Cladding-mode coupling and surface-plasmon-mode coupling in conventional and photonic-crystal fibers
Student thesis: Master's Thesis
Related Research Unit(s)
This thesis presents a series of experimental studies on two different physical principles for the realization of in-fiber optical filters: one is based on light coupling from the fiber core to the cladding modes with a long-period fiber grating (LPFG) formed in a conventional single-mode fiber or a photonic-crystal fiber (PCF); and the other is based on light coupling from the fiber core to the surface plasmon modes in a gold-filled PCF. There are many techniques available for the fabrication of LPFGs. The present study employs a CO2-laser writing technique. Compared with the conventional ultra- violet writing technique, which is applicable only to photosensitive fibers and requires an amplitude mask, the CO2-laser writing technique is much more flexible, as it can be applied to practically any optical fibers and does not require any amplitude mask. While the CO2-laser writing technique has been demonstrated for grating fabrication for some years, the physical mechanisms involved in the writing process are not fully understood. A major contribution of this thesis is to present a detailed study of the CO2-laser writing dynamics in different kinds of fibers, including germanium- doped and boron-doped single-mode fibers, and conventional and photonic-crystal polarization-maintaining fibers. The writing dynamics is found to depend strongly on the CO2-laser energy density and the annealing temperature of the fiber. In the case of a polarization-maintaining fiber, the writing efficiency also depends sensitively on the orientation of the principal axes of the fiber with respect to the irradiation direction of the CO2-laser beam, with the highest efficiency obtained when the slow axis of the fiber is aligned with the irradiation direction. These studies reveal the relative importance of various physical mechanisms in the writing process under different writing conditions and thus provide a better understanding of the formation and the properties of CO2-laser written LPFGs. Light coupling to surface plasmon modes in a gold-filled PCF is a new initiative for the development of optical fiber devices. By introducing a single gold nanowire into a polarization-maintaining PCF, highly polarization- and wavelength-dependent trans- mission with a plasmon resonance as strong as 45 dB is observed. Near-field optical imaging shows that light is guided along the nanowire at the resonance wavelength. Gold-filled PCFs provide a convenient platform for the study of surface plasmon excitation and can be further developed into effective wavelength filters and polariz- ers. Other applications include near-field fiber-tip subwavelength scale imaging and biomedical sensing.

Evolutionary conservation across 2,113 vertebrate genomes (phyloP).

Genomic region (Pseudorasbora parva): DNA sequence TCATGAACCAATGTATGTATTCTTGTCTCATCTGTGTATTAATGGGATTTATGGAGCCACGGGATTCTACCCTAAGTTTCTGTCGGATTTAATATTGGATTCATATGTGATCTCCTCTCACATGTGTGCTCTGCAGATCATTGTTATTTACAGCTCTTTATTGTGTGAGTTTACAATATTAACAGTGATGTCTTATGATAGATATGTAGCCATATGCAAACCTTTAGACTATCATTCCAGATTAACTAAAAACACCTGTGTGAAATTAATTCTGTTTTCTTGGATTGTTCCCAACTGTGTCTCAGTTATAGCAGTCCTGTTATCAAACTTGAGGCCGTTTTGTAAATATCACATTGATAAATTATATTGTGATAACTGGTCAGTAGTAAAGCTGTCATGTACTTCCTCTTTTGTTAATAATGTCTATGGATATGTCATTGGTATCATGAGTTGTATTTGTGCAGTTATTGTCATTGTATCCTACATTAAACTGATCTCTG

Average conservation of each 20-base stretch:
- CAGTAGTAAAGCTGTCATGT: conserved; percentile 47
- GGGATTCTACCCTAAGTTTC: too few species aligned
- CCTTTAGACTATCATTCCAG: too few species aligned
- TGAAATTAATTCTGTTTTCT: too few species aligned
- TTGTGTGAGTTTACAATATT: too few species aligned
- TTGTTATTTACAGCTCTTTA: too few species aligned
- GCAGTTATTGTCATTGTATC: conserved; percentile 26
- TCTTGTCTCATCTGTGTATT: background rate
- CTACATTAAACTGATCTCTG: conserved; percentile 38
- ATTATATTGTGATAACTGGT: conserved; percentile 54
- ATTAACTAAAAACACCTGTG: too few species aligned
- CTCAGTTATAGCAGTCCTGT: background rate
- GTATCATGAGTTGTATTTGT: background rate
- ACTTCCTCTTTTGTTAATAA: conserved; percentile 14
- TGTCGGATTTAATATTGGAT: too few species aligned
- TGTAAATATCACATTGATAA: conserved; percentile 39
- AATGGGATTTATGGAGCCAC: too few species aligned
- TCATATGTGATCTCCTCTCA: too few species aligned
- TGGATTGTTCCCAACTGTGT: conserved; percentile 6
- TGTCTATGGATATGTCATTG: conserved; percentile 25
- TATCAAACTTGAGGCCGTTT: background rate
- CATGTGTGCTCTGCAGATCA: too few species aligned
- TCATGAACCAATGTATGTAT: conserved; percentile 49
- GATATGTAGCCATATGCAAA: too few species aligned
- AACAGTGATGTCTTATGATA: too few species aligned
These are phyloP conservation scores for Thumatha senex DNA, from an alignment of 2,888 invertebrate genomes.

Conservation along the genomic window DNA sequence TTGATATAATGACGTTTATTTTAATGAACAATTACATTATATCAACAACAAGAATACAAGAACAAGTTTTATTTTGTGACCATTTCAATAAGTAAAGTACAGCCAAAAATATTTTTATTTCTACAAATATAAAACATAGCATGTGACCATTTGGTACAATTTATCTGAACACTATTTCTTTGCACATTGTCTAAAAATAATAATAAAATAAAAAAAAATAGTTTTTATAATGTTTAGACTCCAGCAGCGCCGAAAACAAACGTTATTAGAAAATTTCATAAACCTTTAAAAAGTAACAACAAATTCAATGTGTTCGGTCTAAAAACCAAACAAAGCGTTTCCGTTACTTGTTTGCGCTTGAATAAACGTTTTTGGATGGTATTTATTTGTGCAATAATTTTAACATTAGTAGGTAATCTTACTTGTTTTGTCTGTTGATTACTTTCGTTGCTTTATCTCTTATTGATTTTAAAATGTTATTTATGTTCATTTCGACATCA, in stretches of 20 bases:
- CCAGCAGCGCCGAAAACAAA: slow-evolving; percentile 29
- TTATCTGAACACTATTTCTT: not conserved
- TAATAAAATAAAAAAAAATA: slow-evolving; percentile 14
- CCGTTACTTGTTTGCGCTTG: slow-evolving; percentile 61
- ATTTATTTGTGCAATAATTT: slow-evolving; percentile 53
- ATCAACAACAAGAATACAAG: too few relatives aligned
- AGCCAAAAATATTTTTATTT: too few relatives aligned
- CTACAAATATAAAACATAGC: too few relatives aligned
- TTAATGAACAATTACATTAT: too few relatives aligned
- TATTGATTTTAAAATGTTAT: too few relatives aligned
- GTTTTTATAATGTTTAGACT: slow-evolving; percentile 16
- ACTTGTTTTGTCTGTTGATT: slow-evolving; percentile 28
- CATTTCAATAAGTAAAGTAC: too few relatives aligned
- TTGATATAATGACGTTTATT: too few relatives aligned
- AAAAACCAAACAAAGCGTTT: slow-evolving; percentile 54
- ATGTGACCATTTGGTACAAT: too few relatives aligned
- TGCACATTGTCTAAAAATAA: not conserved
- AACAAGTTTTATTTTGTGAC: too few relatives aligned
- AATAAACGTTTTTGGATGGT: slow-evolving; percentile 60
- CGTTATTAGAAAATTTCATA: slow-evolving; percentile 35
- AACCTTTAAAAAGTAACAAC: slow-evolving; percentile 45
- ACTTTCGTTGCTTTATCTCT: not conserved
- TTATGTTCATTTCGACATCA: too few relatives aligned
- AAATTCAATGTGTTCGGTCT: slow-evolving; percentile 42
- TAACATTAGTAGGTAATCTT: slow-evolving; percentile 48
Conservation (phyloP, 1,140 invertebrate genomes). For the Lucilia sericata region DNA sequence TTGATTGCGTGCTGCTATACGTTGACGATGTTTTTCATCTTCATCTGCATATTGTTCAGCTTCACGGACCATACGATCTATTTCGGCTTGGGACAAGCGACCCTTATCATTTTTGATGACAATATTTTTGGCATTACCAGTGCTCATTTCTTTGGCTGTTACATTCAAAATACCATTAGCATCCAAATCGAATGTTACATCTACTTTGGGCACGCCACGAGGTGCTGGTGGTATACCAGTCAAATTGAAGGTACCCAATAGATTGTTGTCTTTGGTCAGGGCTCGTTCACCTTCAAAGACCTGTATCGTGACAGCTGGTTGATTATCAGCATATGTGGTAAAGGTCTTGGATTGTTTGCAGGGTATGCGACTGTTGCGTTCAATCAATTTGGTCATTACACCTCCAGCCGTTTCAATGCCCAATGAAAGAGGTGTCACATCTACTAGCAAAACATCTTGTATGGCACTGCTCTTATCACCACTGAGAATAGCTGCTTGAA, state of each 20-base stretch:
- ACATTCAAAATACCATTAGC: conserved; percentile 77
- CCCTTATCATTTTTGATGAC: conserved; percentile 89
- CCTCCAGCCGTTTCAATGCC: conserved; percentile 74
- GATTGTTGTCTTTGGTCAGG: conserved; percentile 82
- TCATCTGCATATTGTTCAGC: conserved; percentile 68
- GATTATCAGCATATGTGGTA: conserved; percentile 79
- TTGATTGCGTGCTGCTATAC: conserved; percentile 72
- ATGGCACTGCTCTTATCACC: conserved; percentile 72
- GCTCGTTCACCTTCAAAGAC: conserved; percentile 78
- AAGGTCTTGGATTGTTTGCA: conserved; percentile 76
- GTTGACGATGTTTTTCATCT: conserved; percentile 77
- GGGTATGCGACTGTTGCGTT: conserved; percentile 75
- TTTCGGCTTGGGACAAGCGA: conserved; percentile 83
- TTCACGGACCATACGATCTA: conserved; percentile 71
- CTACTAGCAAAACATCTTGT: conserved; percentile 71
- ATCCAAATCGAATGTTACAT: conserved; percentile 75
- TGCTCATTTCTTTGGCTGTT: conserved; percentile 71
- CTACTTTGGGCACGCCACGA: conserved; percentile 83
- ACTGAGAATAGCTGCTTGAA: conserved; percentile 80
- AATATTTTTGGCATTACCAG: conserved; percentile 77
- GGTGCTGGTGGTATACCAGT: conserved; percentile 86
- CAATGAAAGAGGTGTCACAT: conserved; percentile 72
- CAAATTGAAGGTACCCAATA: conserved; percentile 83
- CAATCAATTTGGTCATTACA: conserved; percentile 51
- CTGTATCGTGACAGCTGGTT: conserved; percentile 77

- Optical fibers, Integrated optics, Joints